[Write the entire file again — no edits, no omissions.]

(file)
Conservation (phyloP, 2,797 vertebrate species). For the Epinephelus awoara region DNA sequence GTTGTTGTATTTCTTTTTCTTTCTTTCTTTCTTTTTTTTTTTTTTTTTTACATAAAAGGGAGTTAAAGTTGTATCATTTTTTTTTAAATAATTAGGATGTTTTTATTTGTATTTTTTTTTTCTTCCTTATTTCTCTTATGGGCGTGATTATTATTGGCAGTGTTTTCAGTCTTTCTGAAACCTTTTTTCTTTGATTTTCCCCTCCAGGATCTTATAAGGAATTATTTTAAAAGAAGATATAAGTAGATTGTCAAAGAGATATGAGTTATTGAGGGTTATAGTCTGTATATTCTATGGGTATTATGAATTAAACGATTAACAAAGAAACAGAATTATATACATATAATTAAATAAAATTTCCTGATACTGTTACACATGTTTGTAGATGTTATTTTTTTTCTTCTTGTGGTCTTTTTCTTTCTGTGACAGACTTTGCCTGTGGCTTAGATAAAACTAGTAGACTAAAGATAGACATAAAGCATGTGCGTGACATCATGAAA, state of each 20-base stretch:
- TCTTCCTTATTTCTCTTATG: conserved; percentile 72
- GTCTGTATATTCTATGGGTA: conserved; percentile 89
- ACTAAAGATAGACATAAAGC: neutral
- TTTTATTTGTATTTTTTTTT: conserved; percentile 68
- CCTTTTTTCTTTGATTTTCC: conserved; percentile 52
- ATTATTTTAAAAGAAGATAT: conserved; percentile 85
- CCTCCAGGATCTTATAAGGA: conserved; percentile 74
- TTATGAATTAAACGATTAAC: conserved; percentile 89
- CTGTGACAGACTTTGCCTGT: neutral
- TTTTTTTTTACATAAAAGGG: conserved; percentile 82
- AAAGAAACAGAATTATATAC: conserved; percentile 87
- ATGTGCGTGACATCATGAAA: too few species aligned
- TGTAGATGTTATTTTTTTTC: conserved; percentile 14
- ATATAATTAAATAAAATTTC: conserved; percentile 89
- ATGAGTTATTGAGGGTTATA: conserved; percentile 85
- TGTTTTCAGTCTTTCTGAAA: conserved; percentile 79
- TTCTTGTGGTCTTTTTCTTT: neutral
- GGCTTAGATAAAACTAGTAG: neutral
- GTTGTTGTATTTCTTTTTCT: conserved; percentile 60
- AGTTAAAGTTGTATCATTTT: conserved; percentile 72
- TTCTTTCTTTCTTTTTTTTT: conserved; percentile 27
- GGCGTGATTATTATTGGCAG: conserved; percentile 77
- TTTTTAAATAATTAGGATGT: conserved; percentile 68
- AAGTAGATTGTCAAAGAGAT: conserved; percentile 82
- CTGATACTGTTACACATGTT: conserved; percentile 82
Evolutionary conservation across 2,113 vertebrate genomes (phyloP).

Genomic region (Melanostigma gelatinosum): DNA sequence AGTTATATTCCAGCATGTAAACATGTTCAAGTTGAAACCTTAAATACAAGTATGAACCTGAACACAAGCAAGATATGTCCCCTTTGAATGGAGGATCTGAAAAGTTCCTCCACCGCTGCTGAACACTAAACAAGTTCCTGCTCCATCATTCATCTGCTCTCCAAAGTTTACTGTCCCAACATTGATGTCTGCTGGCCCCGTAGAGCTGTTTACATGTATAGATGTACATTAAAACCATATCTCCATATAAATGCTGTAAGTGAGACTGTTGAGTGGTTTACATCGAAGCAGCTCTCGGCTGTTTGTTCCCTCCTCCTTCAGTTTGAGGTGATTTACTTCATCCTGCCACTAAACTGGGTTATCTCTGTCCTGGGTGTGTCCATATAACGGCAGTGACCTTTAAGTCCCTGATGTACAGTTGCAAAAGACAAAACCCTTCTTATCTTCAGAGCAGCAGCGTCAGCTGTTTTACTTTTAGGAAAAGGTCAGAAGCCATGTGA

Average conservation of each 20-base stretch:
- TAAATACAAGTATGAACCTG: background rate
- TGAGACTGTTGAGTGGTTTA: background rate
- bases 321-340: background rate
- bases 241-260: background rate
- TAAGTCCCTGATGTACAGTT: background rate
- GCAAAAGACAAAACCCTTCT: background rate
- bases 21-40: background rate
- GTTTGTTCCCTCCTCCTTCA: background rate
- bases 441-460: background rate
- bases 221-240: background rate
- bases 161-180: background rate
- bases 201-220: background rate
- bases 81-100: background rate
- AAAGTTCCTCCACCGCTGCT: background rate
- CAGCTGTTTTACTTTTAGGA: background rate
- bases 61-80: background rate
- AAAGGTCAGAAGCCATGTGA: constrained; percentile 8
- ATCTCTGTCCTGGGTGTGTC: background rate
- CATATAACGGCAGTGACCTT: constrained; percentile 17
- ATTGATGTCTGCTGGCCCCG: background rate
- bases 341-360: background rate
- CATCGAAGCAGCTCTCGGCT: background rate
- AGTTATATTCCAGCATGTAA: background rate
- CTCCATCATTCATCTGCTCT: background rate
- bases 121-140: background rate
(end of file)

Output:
Conservation (phyloP, 2,797 vertebrate species). For the Epinephelus awoara region DNA sequence GTTGTTGTATTTCTTTTTCTTTCTTTCTTTCTTTTTTTTTTTTTTTTTTACATAAAAGGGAGTTAAAGTTGTATCATTTTTTTTTAAATAATTAGGATGTTTTTATTTGTATTTTTTTTTTCTTCCTTATTTCTCTTATGGGCGTGATTATTATTGGCAGTGTTTTCAGTCTTTCTGAAACCTTTTTTCTTTGATTTTCCCCTCCAGGATCTTATAAGGAATTATTTTAAAAGAAGATATAAGTAGATTGTCAAAGAGATATGAGTTATTGAGGGTTATAGTCTGTATATTCTATGGGTATTATGAATTAAACGATTAACAAAGAAACAGAATTATATACATATAATTAAATAAAATTTCCTGATACTGTTACACATGTTTGTAGATGTTATTTTTTTTCTTCTTGTGGTCTTTTTCTTTCTGTGACAGACTTTGCCTGTGGCTTAGATAAAACTAGTAGACTAAAGATAGACATAAAGCATGTGCGTGACATCATGAAA, state of each 20-base stretch:
- TCTTCCTTATTTCTCTTATG: conserved; percentile 72
- GTCTGTATATTCTATGGGTA: conserved; percentile 89
- ACTAAAGATAGACATAAAGC: neutral
- TTTTATTTGTATTTTTTTTT: conserved; percentile 68
- CCTTTTTTCTTTGATTTTCC: conserved; percentile 52
- ATTATTTTAAAAGAAGATAT: conserved; percentile 85
- CCTCCAGGATCTTATAAGGA: conserved; percentile 74
- TTATGAATTAAACGATTAAC: conserved; percentile 89
- CTGTGACAGACTTTGCCTGT: neutral
- TTTTTTTTTACATAAAAGGG: conserved; percentile 82
- AAAGAAACAGAATTATATAC: conserved; percentile 87
- ATGTGCGTGACATCATGAAA: too few species aligned
- TGTAGATGTTATTTTTTTTC: conserved; percentile 14
- ATATAATTAAATAAAATTTC: conserved; percentile 89
- ATGAGTTATTGAGGGTTATA: conserved; percentile 85
- TGTTTTCAGTCTTTCTGAAA: conserved; percentile 79
- TTCTTGTGGTCTTTTTCTTT: neutral
- GGCTTAGATAAAACTAGTAG: neutral
- GTTGTTGTATTTCTTTTTCT: conserved; percentile 60
- AGTTAAAGTTGTATCATTTT: conserved; percentile 72
- TTCTTTCTTTCTTTTTTTTT: conserved; percentile 27
- GGCGTGATTATTATTGGCAG: conserved; percentile 77
- TTTTTAAATAATTAGGATGT: conserved; percentile 68
- AAGTAGATTGTCAAAGAGAT: conserved; percentile 82
- CTGATACTGTTACACATGTT: conserved; percentile 82
Evolutionary conservation across 2,113 vertebrate genomes (phyloP).

Genomic region (Melanostigma gelatinosum): DNA sequence AGTTATATTCCAGCATGTAAACATGTTCAAGTTGAAACCTTAAATACAAGTATGAACCTGAACACAAGCAAGATATGTCCCCTTTGAATGGAGGATCTGAAAAGTTCCTCCACCGCTGCTGAACACTAAACAAGTTCCTGCTCCATCATTCATCTGCTCTCCAAAGTTTACTGTCCCAACATTGATGTCTGCTGGCCCCGTAGAGCTGTTTACATGTATAGATGTACATTAAAACCATATCTCCATATAAATGCTGTAAGTGAGACTGTTGAGTGGTTTACATCGAAGCAGCTCTCGGCTGTTTGTTCCCTCCTCCTTCAGTTTGAGGTGATTTACTTCATCCTGCCACTAAACTGGGTTATCTCTGTCCTGGGTGTGTCCATATAACGGCAGTGACCTTTAAGTCCCTGATGTACAGTTGCAAAAGACAAAACCCTTCTTATCTTCAGAGCAGCAGCGTCAGCTGTTTTACTTTTAGGAAAAGGTCAGAAGCCATGTGA

Average conservation of each 20-base stretch:
- TAAATACAAGTATGAACCTG: background rate
- TGAGACTGTTGAGTGGTTTA: background rate
- bases 321-340: background rate
- bases 241-260: background rate
- TAAGTCCCTGATGTACAGTT: background rate
- GCAAAAGACAAAACCCTTCT: background rate
- bases 21-40: background rate
- GTTTGTTCCCTCCTCCTTCA: background rate
- bases 441-460: background rate
- bases 221-240: background rate
- bases 161-180: background rate
- bases 201-220: background rate
- bases 81-100: background rate
- AAAGTTCCTCCACCGCTGCT: background rate
- CAGCTGTTTTACTTTTAGGA: background rate
- bases 61-80: background rate
- AAAGGTCAGAAGCCATGTGA: constrained; percentile 8
- ATCTCTGTCCTGGGTGTGTC: background rate
- CATATAACGGCAGTGACCTT: constrained; percentile 17
- ATTGATGTCTGCTGGCCCCG: background rate
- bases 341-360: background rate
- CATCGAAGCAGCTCTCGGCT: background rate
- AGTTATATTCCAGCATGTAA: background rate
- CTCCATCATTCATCTGCTCT: background rate
- bases 121-140: background rate